95% of respondents to Pop-up Poll said they graduated with debt
Nearly 30% (29.1%) of respondents to a WO Pop-up Poll shared by Review of Optometric Business said that they did or anticipate graduating optometry school with at least $200,000 in student loan debt. A slightly larger percentage, 29.7%, said they expect that paying off their student loan debt will take at least 20 years.
While nearly 38% of respondents said that they have no student loan debt at the moment, 18% said their debt load tops $200,000 today.
Chart above shows the responses from 258 respondents on their educational debt now. Chart below shows the debt at graduation.
Nearly 56% of the respondents graduated since 2007.
HELP WITH STUDENT LOAN DEBT?
This Pop-up Poll was issued before the U.S. Supreme Court struck down President Biden’s plan to help students in lower income brackets with up to $10,000 or $20,000 of student debt forgiveness. That decision came while this poll was still open to comments and responses. Twenty-seven percent of respondents said that they have applied for some time of student loan/debt relief program.
More are amendable to the government doing more to help with student loan debts, as this chart shows. More than 50% say they are in favor of some type of government action to forgive or reformat some student loan debt, and another 12% said they might be.
Of the respondents, 71.2% said they were female ODs, 24.9% said they were male ODs, and 1.2% of the OD respondents said they preferred not to specify gender.
Debt holding some back
The poll offered respondents a chance to share whether or how their student loan debt is holding them back or how they managed it. Here are some of those responses.
Salaries are too low
Salaries are adequate
Work-life balance impacted
“Student loan debt is the reason why I wish that I had never gone to Optometry school. I should’ve been an electrician, in my area, I’d make the same amount of money without the decade plus mortgage payment. I am extremely frugal by nature, but I find myself much further behind my friends who simply have a bachelor’s degree and are working in other fields. I have a 16 year old daughter, she’ll start college in 2 years, I’m afraid that I won’t be able to help even as much as my blue collar parents did for my education. I just hope my alma keeps sending me reminders to donate.” –– Male OD, a 2007-2016 graduate who still owes more than $50,000 on his original $200,000-$300,000 loan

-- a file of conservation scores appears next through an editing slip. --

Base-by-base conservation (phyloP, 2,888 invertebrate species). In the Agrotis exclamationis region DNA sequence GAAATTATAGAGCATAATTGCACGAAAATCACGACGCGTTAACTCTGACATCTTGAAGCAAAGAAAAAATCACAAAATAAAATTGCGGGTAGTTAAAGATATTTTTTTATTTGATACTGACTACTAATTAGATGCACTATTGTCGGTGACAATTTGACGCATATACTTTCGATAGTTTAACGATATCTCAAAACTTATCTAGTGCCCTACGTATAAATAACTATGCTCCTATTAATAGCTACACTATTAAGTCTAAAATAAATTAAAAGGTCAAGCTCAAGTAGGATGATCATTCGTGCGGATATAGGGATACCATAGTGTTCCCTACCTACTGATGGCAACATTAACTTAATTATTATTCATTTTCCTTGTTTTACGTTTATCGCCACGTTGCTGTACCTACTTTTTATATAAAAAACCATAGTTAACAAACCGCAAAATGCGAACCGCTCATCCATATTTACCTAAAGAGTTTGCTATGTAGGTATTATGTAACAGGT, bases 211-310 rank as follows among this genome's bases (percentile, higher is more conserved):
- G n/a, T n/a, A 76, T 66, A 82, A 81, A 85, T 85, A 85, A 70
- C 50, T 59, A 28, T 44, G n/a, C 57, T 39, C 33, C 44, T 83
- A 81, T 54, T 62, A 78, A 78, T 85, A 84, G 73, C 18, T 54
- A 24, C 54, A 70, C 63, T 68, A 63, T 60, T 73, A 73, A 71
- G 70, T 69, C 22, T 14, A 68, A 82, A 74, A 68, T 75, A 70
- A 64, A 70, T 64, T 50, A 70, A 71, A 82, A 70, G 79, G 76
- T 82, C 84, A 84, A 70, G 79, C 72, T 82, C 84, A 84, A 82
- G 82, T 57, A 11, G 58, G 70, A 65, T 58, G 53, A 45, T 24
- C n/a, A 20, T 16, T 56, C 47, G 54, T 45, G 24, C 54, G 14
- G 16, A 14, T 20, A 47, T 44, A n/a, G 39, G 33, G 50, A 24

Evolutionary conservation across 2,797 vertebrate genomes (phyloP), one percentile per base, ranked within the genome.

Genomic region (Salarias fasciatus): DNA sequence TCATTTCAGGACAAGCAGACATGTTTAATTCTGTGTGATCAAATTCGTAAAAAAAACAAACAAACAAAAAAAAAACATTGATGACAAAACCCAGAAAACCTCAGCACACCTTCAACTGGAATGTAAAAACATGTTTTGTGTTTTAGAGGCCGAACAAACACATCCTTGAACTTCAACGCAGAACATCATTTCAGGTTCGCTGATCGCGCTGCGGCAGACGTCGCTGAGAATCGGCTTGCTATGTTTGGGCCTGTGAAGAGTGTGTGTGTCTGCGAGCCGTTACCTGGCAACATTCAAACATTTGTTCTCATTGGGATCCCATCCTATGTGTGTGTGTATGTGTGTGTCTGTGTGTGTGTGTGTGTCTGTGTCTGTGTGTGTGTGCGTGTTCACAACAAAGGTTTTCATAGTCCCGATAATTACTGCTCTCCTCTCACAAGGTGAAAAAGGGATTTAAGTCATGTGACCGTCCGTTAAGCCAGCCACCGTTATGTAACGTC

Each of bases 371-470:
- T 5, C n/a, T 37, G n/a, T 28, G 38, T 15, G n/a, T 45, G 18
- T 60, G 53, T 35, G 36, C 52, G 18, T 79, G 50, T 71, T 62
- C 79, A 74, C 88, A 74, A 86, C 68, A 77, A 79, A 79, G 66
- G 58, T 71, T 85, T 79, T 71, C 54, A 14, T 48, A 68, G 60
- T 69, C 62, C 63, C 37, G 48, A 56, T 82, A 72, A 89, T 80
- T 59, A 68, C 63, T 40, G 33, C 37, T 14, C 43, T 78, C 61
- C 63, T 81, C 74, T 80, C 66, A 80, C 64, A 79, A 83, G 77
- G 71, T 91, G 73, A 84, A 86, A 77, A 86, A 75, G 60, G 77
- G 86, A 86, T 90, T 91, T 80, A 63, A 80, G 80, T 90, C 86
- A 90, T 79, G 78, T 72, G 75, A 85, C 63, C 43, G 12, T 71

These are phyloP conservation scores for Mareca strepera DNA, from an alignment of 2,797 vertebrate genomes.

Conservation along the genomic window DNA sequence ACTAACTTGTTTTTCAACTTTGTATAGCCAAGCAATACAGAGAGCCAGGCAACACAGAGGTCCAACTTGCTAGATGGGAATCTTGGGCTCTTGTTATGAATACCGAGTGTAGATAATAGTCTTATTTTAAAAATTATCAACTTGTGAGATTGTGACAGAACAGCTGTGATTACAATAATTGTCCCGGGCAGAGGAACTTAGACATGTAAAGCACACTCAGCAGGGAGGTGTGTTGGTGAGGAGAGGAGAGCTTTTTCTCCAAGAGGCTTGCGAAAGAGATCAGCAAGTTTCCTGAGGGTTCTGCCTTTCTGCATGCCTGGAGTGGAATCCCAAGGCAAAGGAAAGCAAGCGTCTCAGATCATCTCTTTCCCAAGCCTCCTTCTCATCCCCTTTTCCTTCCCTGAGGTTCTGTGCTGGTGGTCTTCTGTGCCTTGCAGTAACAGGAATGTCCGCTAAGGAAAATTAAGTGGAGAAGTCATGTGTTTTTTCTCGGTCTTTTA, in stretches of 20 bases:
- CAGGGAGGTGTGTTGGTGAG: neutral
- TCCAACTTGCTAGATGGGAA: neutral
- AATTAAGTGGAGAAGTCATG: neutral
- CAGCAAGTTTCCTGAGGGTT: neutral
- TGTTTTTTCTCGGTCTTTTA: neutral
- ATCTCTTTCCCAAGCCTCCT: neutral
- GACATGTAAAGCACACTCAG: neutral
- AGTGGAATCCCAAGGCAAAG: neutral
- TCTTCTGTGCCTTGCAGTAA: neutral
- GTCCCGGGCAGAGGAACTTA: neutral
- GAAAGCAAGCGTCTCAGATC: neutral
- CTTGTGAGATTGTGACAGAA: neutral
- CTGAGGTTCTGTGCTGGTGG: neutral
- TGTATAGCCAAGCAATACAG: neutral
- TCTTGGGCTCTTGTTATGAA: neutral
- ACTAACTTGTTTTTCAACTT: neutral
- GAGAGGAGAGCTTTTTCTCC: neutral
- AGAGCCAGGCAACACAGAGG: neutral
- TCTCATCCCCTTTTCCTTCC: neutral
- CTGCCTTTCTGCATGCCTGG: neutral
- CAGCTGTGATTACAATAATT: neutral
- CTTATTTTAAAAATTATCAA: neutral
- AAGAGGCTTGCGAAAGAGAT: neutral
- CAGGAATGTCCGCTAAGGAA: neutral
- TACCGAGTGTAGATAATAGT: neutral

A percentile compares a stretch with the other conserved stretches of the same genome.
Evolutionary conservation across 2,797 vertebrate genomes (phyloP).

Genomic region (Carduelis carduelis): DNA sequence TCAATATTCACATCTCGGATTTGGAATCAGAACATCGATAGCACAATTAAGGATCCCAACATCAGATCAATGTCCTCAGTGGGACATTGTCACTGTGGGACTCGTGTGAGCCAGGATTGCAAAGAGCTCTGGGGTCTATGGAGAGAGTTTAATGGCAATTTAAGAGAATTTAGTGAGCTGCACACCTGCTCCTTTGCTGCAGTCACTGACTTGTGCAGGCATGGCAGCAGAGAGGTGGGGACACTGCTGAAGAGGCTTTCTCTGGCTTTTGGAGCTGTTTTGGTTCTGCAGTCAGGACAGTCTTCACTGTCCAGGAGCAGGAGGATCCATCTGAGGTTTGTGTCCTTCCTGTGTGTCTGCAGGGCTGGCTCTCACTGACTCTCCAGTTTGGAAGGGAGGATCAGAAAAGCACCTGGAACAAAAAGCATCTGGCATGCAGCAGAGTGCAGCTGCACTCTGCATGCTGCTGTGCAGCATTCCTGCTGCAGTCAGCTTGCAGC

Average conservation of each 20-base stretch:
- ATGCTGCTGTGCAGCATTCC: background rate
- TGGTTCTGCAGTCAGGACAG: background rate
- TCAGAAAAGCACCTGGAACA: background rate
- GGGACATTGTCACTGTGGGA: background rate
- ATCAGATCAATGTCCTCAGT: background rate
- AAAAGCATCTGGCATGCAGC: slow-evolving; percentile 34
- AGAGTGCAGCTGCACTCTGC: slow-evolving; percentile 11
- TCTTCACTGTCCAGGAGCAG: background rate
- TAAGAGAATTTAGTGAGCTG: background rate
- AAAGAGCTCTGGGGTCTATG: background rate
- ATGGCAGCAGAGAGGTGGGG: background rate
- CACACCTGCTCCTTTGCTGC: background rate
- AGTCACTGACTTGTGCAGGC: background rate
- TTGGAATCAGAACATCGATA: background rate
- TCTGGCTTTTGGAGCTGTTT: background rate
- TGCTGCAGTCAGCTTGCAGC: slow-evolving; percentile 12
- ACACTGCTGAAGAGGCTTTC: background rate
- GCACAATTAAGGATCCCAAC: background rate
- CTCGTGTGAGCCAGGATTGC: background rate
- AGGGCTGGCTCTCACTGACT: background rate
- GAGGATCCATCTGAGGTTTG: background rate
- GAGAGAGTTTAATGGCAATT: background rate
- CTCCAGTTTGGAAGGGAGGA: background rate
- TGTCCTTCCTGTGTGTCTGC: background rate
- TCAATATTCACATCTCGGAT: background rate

Working six-day weeks. Not going on vacations other than just visiting family. Can’t afford trips right now. It’s kept us from buying a house for several years or from me wanting to start my own business. Last thing I need is a business to fail and I’m stuck with that burden as well. With the monthly payments for student debt, and rising costs, it’s hard to have any breathing room. But I’m also against the government forgiving the debt. I borrowed it willingly. I should pay it back. I think they should find a way to cap the interest at 2% though so it’s manageable to pay back.” – Male OD, 2007-2016 grad with between $150,000-$200,000 left on loans that were originally $200,000-$300,000.
Not the government’s role
Student loan pause helped
Interest rates are the killer
“Cap interest rates, no capitalization after graduation are ways to constructively deal with debt. I have only made minimum payments because interest rate is very low, it may actually go up when payments resume because of Biden’s delay of payments.” – Female OD, graduate in 2017-2022, whose student loan debt has increased to between $200,000-$300,000 now, more than when she graduated.
Even if they made student loans low interest ( 1-2%) it would make paying off student loans much easier.” – Male OD, paying down the last bit of a $50,000-$100,000 loan, lasting more than 20 years since graduation.
“80% of my student loan debt was at 16.9% interest. I worked 6 days a week for 8 years to pay that off, and another year to pay off the balance of my loans. My loans delayed all other facets of living, i.e.: I delayed getting married, starting a family, buying a house, buying/starting a practice, saving for retirement. I am both bitter about my student loans causing massive strain in my early professional life and profoundly happy that my two daughters will graduate without a dime in debt (I saved for their educations, and I’m helping my oldest pay for Medical School). I don’t see how any OD graduating today can pay their student loans totaling over $250k. I don’t see how I can have a young OD buy my practice in 10 years.” — Male OD, 1987-1996 grad who paid off $100,000-$150,000 in loans in 6-10 years.
“I was unable to purchase a larger house. I worked 13 days every 2 weeks for quite a few years and had 5 jobs to make ends meet in a very saturated market. It prevented me for expanding my family and resulted in significant family stress for many years, in addition to be able to focus on contributing fully to a retirement account.” – Female OD, 2007-2016 grad, who paid off $100,000-$150,000 in loans in 11-15 years.